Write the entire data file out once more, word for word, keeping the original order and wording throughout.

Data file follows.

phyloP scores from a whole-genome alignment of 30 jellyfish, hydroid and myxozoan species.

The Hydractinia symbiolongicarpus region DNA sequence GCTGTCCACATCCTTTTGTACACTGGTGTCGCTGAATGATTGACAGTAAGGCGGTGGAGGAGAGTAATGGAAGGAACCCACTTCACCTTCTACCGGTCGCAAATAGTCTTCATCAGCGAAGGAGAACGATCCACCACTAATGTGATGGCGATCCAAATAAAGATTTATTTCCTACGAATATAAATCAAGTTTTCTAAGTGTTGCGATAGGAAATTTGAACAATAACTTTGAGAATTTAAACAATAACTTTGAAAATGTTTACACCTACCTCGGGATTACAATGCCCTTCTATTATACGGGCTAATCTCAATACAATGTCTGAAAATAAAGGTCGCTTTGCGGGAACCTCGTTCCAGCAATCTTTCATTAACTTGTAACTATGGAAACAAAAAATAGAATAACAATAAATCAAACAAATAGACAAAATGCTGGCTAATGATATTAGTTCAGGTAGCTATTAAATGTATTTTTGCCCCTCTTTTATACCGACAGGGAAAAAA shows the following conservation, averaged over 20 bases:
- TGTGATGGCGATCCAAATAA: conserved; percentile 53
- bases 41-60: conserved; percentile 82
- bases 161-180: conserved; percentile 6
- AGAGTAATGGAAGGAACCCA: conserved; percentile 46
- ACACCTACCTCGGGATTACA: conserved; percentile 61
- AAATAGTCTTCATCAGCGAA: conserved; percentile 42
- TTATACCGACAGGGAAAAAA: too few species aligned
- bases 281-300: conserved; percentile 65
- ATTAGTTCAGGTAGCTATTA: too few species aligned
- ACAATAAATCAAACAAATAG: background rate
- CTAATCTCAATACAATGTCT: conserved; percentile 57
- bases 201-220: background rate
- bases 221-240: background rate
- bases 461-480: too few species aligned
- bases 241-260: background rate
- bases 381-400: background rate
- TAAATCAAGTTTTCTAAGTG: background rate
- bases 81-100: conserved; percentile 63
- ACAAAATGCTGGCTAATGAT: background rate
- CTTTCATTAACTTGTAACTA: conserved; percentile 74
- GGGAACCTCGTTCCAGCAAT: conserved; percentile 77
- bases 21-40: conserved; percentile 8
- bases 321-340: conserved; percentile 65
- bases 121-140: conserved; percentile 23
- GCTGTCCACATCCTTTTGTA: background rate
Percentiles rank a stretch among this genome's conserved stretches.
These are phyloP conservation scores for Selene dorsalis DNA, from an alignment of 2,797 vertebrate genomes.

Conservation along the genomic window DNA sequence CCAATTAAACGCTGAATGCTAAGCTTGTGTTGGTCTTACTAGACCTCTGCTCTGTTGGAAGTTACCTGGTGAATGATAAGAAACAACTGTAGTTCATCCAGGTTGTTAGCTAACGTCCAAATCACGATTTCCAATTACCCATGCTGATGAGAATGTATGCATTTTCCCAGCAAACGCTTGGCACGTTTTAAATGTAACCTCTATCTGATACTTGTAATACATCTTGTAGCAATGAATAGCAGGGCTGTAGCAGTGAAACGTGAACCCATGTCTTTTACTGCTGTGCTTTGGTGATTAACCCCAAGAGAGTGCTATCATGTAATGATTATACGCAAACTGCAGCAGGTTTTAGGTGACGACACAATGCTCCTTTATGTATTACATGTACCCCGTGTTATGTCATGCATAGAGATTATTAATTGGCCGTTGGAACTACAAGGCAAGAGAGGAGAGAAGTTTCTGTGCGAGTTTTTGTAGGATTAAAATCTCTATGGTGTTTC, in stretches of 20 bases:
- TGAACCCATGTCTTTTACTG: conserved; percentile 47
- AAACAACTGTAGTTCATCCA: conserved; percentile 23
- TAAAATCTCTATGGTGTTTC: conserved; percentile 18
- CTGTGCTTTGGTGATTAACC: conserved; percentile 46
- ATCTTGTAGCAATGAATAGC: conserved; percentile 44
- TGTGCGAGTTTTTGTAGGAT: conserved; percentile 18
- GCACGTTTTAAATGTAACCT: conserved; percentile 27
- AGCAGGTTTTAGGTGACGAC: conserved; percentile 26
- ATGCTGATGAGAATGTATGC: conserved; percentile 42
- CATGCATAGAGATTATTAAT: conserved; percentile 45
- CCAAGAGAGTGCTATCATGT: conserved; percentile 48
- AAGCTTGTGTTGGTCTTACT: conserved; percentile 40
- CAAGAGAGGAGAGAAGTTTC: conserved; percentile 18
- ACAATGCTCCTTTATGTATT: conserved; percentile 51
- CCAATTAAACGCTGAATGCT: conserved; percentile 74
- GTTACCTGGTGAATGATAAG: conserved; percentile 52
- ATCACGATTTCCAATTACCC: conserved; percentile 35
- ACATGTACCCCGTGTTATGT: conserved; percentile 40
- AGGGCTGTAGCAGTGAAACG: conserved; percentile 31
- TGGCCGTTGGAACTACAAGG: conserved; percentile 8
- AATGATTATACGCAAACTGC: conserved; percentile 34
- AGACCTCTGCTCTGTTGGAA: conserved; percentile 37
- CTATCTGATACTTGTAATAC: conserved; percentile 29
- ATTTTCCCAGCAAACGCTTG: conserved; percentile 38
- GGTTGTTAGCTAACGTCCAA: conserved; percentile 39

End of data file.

phyloP scores from a whole-genome alignment of 30 jellyfish, hydroid and myxozoan species.

The Hydractinia symbiolongicarpus region DNA sequence GCTGTCCACATCCTTTTGTACACTGGTGTCGCTGAATGATTGACAGTAAGGCGGTGGAGGAGAGTAATGGAAGGAACCCACTTCACCTTCTACCGGTCGCAAATAGTCTTCATCAGCGAAGGAGAACGATCCACCACTAATGTGATGGCGATCCAAATAAAGATTTATTTCCTACGAATATAAATCAAGTTTTCTAAGTGTTGCGATAGGAAATTTGAACAATAACTTTGAGAATTTAAACAATAACTTTGAAAATGTTTACACCTACCTCGGGATTACAATGCCCTTCTATTATACGGGCTAATCTCAATACAATGTCTGAAAATAAAGGTCGCTTTGCGGGAACCTCGTTCCAGCAATCTTTCATTAACTTGTAACTATGGAAACAAAAAATAGAATAACAATAAATCAAACAAATAGACAAAATGCTGGCTAATGATATTAGTTCAGGTAGCTATTAAATGTATTTTTGCCCCTCTTTTATACCGACAGGGAAAAAA shows the following conservation, averaged over 20 bases:
- TGTGATGGCGATCCAAATAA: conserved; percentile 53
- bases 41-60: conserved; percentile 82
- bases 161-180: conserved; percentile 6
- AGAGTAATGGAAGGAACCCA: conserved; percentile 46
- ACACCTACCTCGGGATTACA: conserved; percentile 61
- AAATAGTCTTCATCAGCGAA: conserved; percentile 42
- TTATACCGACAGGGAAAAAA: too few species aligned
- bases 281-300: conserved; percentile 65
- ATTAGTTCAGGTAGCTATTA: too few species aligned
- ACAATAAATCAAACAAATAG: background rate
- CTAATCTCAATACAATGTCT: conserved; percentile 57
- bases 201-220: background rate
- bases 221-240: background rate
- bases 461-480: too few species aligned
- bases 241-260: background rate
- bases 381-400: background rate
- TAAATCAAGTTTTCTAAGTG: background rate
- bases 81-100: conserved; percentile 63
- ACAAAATGCTGGCTAATGAT: background rate
- CTTTCATTAACTTGTAACTA: conserved; percentile 74
- GGGAACCTCGTTCCAGCAAT: conserved; percentile 77
- bases 21-40: conserved; percentile 8
- bases 321-340: conserved; percentile 65
- bases 121-140: conserved; percentile 23
- GCTGTCCACATCCTTTTGTA: background rate
Percentiles rank a stretch among this genome's conserved stretches.
These are phyloP conservation scores for Selene dorsalis DNA, from an alignment of 2,797 vertebrate genomes.

Conservation along the genomic window DNA sequence CCAATTAAACGCTGAATGCTAAGCTTGTGTTGGTCTTACTAGACCTCTGCTCTGTTGGAAGTTACCTGGTGAATGATAAGAAACAACTGTAGTTCATCCAGGTTGTTAGCTAACGTCCAAATCACGATTTCCAATTACCCATGCTGATGAGAATGTATGCATTTTCCCAGCAAACGCTTGGCACGTTTTAAATGTAACCTCTATCTGATACTTGTAATACATCTTGTAGCAATGAATAGCAGGGCTGTAGCAGTGAAACGTGAACCCATGTCTTTTACTGCTGTGCTTTGGTGATTAACCCCAAGAGAGTGCTATCATGTAATGATTATACGCAAACTGCAGCAGGTTTTAGGTGACGACACAATGCTCCTTTATGTATTACATGTACCCCGTGTTATGTCATGCATAGAGATTATTAATTGGCCGTTGGAACTACAAGGCAAGAGAGGAGAGAAGTTTCTGTGCGAGTTTTTGTAGGATTAAAATCTCTATGGTGTTTC, in stretches of 20 bases:
- TGAACCCATGTCTTTTACTG: conserved; percentile 47
- AAACAACTGTAGTTCATCCA: conserved; percentile 23
- TAAAATCTCTATGGTGTTTC: conserved; percentile 18
- CTGTGCTTTGGTGATTAACC: conserved; percentile 46
- ATCTTGTAGCAATGAATAGC: conserved; percentile 44
- TGTGCGAGTTTTTGTAGGAT: conserved; percentile 18
- GCACGTTTTAAATGTAACCT: conserved; percentile 27
- AGCAGGTTTTAGGTGACGAC: conserved; percentile 26
- ATGCTGATGAGAATGTATGC: conserved; percentile 42
- CATGCATAGAGATTATTAAT: conserved; percentile 45
- CCAAGAGAGTGCTATCATGT: conserved; percentile 48
- AAGCTTGTGTTGGTCTTACT: conserved; percentile 40
- CAAGAGAGGAGAGAAGTTTC: conserved; percentile 18
- ACAATGCTCCTTTATGTATT: conserved; percentile 51
- CCAATTAAACGCTGAATGCT: conserved; percentile 74
- GTTACCTGGTGAATGATAAG: conserved; percentile 52
- ATCACGATTTCCAATTACCC: conserved; percentile 35
- ACATGTACCCCGTGTTATGT: conserved; percentile 40
- AGGGCTGTAGCAGTGAAACG: conserved; percentile 31
- TGGCCGTTGGAACTACAAGG: conserved; percentile 8
- AATGATTATACGCAAACTGC: conserved; percentile 34
- AGACCTCTGCTCTGTTGGAA: conserved; percentile 37
- CTATCTGATACTTGTAATAC: conserved; percentile 29
- ATTTTCCCAGCAAACGCTTG: conserved; percentile 38
- GGTTGTTAGCTAACGTCCAA: conserved; percentile 39